Caherconree mountain (825m) in Irish is Caher Conri, The Stone Fort of Cú Roí. To the south of the summit is the actual ancient Caherconree Fort at 683m which overlooks another ancient mountain road known as Bóthar na gCloch or ‘Road of the stones’. It is the highest stone promontory fort in Ireland and is steeped in mythology and folklore. All that remains today of the fort is a tumbling stone wall 107m (350ft) long, 4m (14ft) thick and 3m (10ft) high that cuts off a narrow triangle of land 683m (2,250 ft) above sea level as shown in the photograph. With the entrance protected by this wall and sheer cliffs protecting the other two sides, this small triangular fort, around 2 acres in size high up on a remote mountain in west Kerry must have been something to behold in its day and almost impregnable. Views from the fort can extend nearly 100km on a good day and it overlooks a huge swaths of Co. Kerry from the MacGillycuddy’s Reeks to the south, the Iveragh Peninsula, the Ring of Kerry and Dingle Bay to the southwest, the Dingle Peninsula and Brandon Mountains to west, the Maharees, Tralee and Brandon Bays and the longest beach in Ireland to the northwest and Tralee and North Kerry to the North.
Caherconree itself is one of the oldest place names found in Ireland and Caherconree Fort was named as one of the 3 oldest buildings in the land in the ‘Triads of Ireland ‘ text written between the 9th -14th centuries. A battle was also said to have taken place here in 637 in the The Battle of Magh Rath tale from the 12th century.
In Irish mythology, the fort is said to have been built by Cú Roí Mac Daire, the legendary evil sorcerer and King of West Munster during the era of the Red Branch Knights of Ulster, the early Iron Age 500BC to 100BC. He is said to have been a Godlike shapeshifter or Demigod with magical powers and is known to have changed into a giant, a dog or with an oak tree growing from his back. His name is contained in many old Irish stories and is also repeatedly mentioned in Welsh folklore with the likes of Merlin, Camelot and the Round Table and further afield in Belgian folklore as far back as the 11th century. Even when overseas, it is said that he was able to make the fort spin around at night to stop any attackers from finding the entrance.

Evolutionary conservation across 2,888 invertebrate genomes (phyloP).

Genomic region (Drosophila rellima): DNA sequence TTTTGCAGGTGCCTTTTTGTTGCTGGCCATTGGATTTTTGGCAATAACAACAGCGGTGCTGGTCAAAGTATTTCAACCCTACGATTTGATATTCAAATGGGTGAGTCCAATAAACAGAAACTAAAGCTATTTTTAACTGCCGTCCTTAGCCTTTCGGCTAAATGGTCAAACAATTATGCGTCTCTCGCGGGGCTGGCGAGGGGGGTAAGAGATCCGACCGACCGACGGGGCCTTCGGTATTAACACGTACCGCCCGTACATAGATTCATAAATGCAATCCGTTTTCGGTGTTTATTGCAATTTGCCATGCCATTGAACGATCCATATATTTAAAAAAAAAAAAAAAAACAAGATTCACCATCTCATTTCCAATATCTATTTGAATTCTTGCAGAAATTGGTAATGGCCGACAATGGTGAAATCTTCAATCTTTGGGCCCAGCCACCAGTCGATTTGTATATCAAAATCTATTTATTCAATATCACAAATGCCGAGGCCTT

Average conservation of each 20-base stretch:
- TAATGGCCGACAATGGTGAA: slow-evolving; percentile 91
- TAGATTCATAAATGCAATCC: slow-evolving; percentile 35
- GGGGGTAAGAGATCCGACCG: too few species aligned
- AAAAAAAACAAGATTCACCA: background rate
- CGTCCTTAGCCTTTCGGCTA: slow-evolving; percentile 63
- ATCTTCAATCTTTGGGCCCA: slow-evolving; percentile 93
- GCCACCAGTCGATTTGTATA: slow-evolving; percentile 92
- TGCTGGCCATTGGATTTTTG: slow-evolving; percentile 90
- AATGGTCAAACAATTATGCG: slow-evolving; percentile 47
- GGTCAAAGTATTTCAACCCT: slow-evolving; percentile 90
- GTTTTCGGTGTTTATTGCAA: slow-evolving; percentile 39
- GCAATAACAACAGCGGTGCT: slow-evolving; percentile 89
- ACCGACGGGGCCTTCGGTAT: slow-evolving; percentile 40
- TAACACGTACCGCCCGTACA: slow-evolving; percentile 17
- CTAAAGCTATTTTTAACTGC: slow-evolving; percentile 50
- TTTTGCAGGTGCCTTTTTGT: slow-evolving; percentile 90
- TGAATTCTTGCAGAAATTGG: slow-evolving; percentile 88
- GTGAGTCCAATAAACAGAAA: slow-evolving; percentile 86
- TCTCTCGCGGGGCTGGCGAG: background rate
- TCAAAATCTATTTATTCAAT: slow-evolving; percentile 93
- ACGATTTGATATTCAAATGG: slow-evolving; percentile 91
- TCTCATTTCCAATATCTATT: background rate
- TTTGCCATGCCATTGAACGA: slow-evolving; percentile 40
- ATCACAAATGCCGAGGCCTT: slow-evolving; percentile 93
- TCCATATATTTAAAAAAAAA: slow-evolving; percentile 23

In the story of Aided Con Roí, Cú Roí was first an ally of the great hero Cú Chulainn ‘Hound of Ulster’ and the Red Branch Knights, but after a battle in Scotland, the magician Cú Roí did not get his fair share of the plunder. Cú Roí wanted to claim the princess Bláthnaid, the daughter of a Welsh king as his reward but her lover Cú Chulainn would not agree. Cú Roí then turned upon him and kidnapped Bláthnaid as his wife, taking her back to his fort, Caherconree in Kerry.
Once there for a time, Bláthnaid flattered Cú Roí by telling him that the construction of the fort was not suitable for one as great as he. So Cú Roí sent his warriors out to gather more stones so that the fort could be enlarged. While the fort was undefended, Bláthnaid signals to Cú Chulainn that the time is right to attack by pouring milk in a stream. Cú Chulainn then attacks the fort, killing Cú Roí and his army and rescues his lover Bláthnaid. This stream is now called the Finglas or An Fhionnghlaise (meaning ‘the white stream or brook’) and its source is close to the remains of the fort. However, it was not happy ever after. Years later, Cú Roí’s poet Ferchertne, who survived the attack on Caherconree, met Bláthnaid along a mountain path. Grabbing her, he then jumped off the cliff killing them both and giving Cú Roí revenge from the grave. They were buried at the foot of the cliff, at a place still known as Feart Bláthnat agus Feirceitne (‘The Mound of Blaithne and Feirceitne’). Here is a great page about Caherconree by Voices from the Dawn.
There are also rock features on the mountain called Fionn MacCool’s Chair and Table, named after the mythical Irish Hero Fionn mac Cumhaill from a later era of Irish Mythology. Fionn MacCumhaills chair is a great photo oppertunity with spectacular views of Tralee and Brandon Bay as shown in the photo below.Follow in the footsteps of Cú Roí Mac Daire, the ancient King of West Munster and Cú Chulainn, the ancient hero of Irish Mythology. If you look closely at the photograph below, you should be able to see the 3 faces of Cú Roí Mac Daire directly below the summit of Caherconree.